Longitudinal Associations Between Fat-Derived Dietary Patterns and Early Markers of Cardiovascular Disease Risk in the UK Biobank Study.
Brayner B., Keske MA., Kaur G., Islam SMS., Perez-Cornago A., Piernas C., Livingstone KM.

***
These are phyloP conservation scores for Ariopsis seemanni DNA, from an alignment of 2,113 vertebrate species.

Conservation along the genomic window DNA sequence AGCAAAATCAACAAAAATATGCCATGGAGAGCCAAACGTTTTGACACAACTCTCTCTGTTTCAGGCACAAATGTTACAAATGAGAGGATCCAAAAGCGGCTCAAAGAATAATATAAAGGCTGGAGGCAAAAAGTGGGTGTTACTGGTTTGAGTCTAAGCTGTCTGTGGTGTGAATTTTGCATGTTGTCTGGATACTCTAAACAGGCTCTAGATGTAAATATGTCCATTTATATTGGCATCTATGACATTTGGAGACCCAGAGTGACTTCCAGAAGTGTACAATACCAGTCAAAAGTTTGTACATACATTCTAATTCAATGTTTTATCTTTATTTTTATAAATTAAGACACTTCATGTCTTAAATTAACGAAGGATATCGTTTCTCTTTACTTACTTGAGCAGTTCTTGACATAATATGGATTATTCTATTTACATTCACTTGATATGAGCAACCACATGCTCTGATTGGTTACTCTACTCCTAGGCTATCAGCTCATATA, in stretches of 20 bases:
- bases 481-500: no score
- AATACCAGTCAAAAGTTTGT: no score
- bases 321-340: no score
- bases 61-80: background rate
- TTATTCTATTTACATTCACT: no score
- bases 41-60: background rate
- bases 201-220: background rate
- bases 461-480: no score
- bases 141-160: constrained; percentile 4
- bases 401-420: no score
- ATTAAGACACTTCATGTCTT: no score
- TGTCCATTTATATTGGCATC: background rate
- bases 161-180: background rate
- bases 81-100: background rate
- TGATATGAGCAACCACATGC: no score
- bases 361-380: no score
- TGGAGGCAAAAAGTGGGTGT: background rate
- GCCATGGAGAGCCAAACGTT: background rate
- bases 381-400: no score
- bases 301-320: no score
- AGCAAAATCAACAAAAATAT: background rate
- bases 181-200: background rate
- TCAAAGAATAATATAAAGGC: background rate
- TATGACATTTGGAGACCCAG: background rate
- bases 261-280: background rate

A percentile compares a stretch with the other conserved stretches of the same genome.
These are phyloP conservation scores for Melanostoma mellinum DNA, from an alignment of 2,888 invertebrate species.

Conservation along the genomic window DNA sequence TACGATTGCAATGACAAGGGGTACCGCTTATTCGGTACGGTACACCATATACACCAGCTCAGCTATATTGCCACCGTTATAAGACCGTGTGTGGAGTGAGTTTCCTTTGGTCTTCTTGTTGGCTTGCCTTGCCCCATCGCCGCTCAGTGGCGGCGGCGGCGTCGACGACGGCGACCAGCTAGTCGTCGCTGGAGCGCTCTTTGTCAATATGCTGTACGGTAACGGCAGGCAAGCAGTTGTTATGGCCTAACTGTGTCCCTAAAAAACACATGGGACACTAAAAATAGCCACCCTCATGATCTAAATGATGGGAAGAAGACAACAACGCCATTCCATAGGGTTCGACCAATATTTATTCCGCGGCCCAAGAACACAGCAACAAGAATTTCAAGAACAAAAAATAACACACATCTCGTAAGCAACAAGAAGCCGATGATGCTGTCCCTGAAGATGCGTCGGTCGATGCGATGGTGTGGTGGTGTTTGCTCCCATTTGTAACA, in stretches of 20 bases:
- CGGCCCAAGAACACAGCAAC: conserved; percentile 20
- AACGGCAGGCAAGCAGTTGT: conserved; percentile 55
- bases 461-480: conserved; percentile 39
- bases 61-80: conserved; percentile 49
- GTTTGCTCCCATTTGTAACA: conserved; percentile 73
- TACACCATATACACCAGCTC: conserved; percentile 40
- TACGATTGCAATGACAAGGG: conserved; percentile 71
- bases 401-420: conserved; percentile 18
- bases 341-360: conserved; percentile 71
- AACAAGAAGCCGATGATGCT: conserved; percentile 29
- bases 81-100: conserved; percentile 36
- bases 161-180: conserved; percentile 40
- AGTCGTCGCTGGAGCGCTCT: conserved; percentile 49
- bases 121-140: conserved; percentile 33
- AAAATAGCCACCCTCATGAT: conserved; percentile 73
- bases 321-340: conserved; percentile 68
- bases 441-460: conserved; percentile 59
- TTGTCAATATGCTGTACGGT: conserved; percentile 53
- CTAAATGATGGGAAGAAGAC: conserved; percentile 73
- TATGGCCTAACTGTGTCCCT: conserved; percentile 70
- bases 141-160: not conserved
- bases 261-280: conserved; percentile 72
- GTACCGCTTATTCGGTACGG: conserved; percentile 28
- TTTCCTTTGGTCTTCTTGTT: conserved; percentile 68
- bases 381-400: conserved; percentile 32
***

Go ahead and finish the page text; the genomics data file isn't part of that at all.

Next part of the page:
Background Although the impact of dietary fats on cardiovascular disease (CVD) risk is widely researched, longitudinal associations between dietary patterns (DPs) based on fat type and early markers of CVD risk remain unclear. Methods and Results UK Biobank participants (46.9% men, mean age 55 years) with data on early markers of CVD risk (n=12 706) were followed longitudinally (2014-2020; mean 8.4 years). Two DPs (DP1, DP2) were derived using reduced rank regression (response variables: monounsaturated fat, polyunsaturated fat, and saturated fat based on two 24-hour dietary assessments. Multivariable logistic and linear regression were used to investigate associations between DPs and odds of elevated CVD risk (using the nonlaboratory Framingham Risk Score) and changes in early CVD markers, respectively. DP1 (characterized by higher nuts and seeds and lower fruit and legumes intake) was positively correlated with saturated fat, monounsaturated fat, and polyunsaturated fat; DP2 (characterized by higher butter and high-fat cheese, lower nuts and seeds intake) was positively correlated with saturated fat and negatively with polyunsaturated fat and monounsaturated fat. DP2 was associated with slightly higher odds of elevated CVD risk (odds ratio, 1.04 [95% CI, 1.00-1.07]). DP1 was associated with higher diastolic blood pressure (β, 0.20 [95% CI, 0.01-0.37]) and lower cardiac index (β, -0.02 [95% CI, -0.04 to -0.01]); DP2 was associated with higher carotid intima medial thickness (β, 1.80 [95% CI, 0.01-3.59]) and lower left ventricular ejection fraction (β, -0.15 [95% CI, -0.24 to -0.07]) and cardiac index (β, -0.01 [95% CI, -0.02 to -0.01]). Conclusions This study suggests small but statistically significant associations between DPs based on fat type and some early markers of CVD risk. Further research is needed to confirm these associations.